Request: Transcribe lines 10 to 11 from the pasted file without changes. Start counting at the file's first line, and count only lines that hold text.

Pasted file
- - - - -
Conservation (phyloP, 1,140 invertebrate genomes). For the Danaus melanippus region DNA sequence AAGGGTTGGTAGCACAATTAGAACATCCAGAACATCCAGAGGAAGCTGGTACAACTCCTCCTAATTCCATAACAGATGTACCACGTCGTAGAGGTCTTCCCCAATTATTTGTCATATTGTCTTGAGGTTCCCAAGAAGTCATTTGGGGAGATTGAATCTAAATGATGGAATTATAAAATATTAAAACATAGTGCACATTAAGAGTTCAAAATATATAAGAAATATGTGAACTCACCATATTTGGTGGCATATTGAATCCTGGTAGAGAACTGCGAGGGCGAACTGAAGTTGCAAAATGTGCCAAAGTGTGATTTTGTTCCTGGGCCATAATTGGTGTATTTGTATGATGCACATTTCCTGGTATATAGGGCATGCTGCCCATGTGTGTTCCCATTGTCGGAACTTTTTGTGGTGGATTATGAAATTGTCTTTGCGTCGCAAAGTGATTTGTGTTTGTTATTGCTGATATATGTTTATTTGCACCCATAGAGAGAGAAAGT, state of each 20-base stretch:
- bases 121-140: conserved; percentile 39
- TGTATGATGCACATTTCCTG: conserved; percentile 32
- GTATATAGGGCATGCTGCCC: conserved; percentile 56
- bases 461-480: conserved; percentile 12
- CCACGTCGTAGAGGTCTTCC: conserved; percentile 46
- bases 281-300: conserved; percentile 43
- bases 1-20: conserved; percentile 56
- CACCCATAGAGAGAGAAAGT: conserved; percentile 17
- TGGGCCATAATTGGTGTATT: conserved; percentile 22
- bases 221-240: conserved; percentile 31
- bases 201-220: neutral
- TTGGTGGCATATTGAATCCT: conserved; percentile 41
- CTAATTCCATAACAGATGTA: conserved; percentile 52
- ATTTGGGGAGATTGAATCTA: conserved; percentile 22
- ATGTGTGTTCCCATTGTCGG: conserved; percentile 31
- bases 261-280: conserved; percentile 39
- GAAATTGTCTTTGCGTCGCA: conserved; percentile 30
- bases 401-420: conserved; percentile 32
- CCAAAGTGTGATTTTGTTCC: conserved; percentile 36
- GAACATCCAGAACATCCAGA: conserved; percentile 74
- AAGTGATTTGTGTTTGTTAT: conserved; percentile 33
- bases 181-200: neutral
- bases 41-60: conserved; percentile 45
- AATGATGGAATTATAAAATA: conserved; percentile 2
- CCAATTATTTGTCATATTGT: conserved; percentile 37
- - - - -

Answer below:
- TGGGCCATAATTGGTGTATT: conserved; percentile 22
- bases 221-240: conserved; percentile 31